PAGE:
Up to 2.5 million Australians are undiagnosed and dangerously at risk of developing diabetes, the fastest growing chronic disease in Australia.
The alarming statistic comes ahead of the World Health Organisation's (WHO) World Health Day on Thursday, which this year is dedicated to targeting and 'beating' diabetes.
Referring to WHO figures, Diabetes NSW said if diabetes was a country it would be the third largest country in the world.
Each year, the WHO chooses a priority area of global public health concern as the theme for World Health Day and this year hopes to increase the awareness surrounding diabetes.
The WHO identifies 347 million people worldwide have diabetes which makes up nine percent of all adults. Ninety percent or 312 million of those people with diabetes around the world have type 2.
— Diabetes NSW (@Diabetes_NSW) April 2, 2016
Renza Scibilia, manager of type one diabetes and consumer voice for Diabetes Australia, told The Huffington Post Australia diabetes is a major global health challenge in the 21st century and one of the biggest threats to economies around the world.
"Diabetes is a growing trend in Australia. Last year, for the second year in a row, 100,000 Australians were diagnosed.
"It's a very significant health challenge. It needs to be recognised and it needs to be talked about," Scibilia said.
According to Diabetes NSW, one in 10 Australians die each year from type two diabetes-related illnesses.
Diabetes NSW CEO Sturt Eastwood said Australians need to learn to read the signs of diabetes better.
"Type 2 diabetes...kills more of us than breast, prostate and brain cancer combined in any one year and costs our health system $14.6 billion a year," Eastwood said.
By 2025, that number could increase to $30 billion, he said.
Scibilia said there are about two million Australians with pre-diabetes -- the early stage of diabetes -- and that group is at a high-risk of developing the disease.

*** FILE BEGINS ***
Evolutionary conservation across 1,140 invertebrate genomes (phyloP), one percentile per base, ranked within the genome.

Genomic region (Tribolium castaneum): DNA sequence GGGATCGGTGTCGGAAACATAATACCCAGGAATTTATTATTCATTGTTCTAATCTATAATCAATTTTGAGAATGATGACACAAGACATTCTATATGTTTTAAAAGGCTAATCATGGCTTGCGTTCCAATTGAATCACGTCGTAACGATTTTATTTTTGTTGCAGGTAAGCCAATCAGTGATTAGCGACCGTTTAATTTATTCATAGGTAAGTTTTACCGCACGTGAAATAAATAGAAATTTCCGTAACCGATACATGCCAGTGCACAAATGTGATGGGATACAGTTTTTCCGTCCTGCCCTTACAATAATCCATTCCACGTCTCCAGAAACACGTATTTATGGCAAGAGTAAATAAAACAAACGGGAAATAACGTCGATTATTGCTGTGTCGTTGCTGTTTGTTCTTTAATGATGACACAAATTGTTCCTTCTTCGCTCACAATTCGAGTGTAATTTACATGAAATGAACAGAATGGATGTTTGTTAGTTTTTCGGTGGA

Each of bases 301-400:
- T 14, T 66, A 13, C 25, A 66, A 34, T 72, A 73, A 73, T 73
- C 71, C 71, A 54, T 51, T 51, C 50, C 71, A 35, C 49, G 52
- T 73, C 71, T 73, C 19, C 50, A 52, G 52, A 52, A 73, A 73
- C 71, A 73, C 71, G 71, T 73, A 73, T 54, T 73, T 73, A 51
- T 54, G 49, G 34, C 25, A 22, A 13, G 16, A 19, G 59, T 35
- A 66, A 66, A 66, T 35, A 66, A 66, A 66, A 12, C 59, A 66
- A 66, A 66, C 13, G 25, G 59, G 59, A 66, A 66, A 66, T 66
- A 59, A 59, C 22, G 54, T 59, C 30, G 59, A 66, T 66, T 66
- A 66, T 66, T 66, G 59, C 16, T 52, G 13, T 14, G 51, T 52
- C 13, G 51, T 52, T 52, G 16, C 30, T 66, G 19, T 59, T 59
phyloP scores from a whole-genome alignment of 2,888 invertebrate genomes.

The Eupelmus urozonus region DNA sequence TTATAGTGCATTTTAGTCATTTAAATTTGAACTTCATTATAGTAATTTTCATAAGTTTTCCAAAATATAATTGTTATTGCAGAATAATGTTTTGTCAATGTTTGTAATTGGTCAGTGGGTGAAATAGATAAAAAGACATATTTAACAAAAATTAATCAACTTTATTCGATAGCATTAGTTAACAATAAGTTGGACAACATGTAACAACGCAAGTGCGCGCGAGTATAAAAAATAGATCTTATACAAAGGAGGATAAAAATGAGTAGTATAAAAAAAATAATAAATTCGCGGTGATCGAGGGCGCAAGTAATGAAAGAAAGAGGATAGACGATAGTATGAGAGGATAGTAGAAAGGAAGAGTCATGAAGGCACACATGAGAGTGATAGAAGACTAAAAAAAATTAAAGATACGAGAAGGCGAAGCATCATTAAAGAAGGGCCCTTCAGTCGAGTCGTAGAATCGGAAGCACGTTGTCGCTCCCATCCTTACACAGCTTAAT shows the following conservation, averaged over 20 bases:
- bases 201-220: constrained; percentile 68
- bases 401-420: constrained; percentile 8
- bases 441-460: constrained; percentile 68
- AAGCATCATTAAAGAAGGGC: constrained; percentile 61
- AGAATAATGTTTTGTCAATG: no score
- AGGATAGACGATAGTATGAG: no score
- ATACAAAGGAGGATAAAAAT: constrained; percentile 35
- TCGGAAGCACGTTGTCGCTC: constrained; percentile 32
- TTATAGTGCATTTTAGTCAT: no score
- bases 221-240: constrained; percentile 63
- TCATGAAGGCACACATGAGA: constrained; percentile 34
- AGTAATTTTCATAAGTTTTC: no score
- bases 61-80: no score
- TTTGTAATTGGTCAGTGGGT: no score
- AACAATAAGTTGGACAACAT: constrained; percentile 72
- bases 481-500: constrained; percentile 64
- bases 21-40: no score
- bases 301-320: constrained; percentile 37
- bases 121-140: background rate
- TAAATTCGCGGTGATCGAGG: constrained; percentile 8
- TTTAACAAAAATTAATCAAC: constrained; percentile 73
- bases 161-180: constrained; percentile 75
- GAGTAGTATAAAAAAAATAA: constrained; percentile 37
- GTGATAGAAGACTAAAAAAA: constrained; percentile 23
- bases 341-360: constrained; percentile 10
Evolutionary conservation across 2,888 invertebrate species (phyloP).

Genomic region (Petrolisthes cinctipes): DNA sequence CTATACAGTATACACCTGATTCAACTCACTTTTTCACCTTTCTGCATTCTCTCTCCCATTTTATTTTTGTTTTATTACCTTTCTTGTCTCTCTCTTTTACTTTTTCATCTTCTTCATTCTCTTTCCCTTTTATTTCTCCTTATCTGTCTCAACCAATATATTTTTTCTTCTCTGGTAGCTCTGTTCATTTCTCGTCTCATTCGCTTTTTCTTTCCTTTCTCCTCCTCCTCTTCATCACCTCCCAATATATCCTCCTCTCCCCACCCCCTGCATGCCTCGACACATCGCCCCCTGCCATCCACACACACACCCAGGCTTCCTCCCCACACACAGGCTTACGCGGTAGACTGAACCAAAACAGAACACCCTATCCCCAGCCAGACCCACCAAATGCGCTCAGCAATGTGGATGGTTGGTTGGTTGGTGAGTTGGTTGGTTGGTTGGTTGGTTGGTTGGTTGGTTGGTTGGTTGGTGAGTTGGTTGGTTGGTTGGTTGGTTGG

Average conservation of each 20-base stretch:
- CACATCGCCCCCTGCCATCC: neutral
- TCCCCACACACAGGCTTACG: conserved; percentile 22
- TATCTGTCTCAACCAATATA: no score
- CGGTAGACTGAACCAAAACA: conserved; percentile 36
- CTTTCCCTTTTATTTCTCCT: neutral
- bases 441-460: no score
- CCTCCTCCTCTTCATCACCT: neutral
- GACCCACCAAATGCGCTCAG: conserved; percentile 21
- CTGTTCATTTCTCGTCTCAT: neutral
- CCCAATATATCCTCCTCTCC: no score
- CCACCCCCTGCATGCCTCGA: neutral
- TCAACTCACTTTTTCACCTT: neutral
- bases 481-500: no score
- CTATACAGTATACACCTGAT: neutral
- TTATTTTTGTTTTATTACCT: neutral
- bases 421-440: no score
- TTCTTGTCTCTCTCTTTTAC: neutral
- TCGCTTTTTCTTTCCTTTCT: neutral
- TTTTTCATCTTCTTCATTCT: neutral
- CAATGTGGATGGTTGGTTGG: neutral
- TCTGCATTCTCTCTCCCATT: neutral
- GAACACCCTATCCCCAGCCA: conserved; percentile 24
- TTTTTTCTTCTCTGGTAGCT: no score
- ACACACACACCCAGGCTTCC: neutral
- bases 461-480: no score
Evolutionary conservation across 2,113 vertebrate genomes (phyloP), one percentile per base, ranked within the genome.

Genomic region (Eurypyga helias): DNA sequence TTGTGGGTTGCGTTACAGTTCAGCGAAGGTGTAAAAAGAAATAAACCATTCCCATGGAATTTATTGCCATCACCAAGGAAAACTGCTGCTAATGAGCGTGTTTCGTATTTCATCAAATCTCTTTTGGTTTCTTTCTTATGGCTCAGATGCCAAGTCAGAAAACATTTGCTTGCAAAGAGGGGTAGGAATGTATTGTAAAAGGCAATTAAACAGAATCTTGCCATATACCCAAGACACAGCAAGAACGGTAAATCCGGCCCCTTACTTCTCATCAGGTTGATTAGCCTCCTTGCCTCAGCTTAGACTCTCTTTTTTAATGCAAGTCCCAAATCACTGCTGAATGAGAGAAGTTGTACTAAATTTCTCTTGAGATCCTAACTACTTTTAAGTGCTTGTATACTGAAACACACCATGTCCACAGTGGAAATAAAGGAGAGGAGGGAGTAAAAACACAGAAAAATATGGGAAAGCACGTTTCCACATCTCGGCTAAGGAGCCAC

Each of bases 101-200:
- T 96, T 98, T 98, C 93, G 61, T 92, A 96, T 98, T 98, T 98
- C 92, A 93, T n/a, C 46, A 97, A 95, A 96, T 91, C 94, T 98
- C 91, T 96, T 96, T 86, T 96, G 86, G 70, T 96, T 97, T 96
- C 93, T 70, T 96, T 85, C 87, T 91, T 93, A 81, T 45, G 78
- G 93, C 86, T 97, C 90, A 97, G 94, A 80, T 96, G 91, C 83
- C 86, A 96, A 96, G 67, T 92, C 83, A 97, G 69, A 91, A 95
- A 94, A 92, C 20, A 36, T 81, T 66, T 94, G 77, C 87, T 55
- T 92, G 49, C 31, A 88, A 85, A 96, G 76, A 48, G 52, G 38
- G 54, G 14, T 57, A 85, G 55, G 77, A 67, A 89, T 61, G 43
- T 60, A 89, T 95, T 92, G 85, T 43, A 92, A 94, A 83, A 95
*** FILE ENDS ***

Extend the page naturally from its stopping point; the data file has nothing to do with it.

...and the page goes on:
"We know that there are hundreds of thousands of people with undiagnosed type 2 diabetes," Scibilia said.
Both Eastwood and Scibilia agree Australians can halt the increase in diabetes across the country by working to prevent the disease.
Last year Diabetes Australia welcomed the release of the new Australian National Diabetes Strategy 2016-2020
"We are thrilled about the strategy. It has been given to all state territory health ministers, but now we need to act and see what the implementation will be.
"We need a national program, like the United States who systematically identify people who are at high risk of developing diabetes and helping them access a prevention program in their community.
"In Australia we have seen that in Victoria where the government has funded a prevention program since 2008 and Queensland is now funding a similar program," Scibilia said.
Eastwood said stopping the rise of type two diabetes is possible.
"We know that 58 percent of type two diabetes cases are preventable through lifestyle changes.
"It requires a coordinated effort from our government, health professionals, employers, the media and individuals themselves to better read the signs, manage and prevent diabetes," Eastwood said.
Diabetes is a metabolic disease characterised by elevated levels of blood glucose.
"Within the 2030 Agenda for Sustainable Development, Governments have set an ambitious target to reduce premature mortality...by one third; achieve universal health coverage; and provide access to affordable essential medicines -- all by 2030," the WHO website states.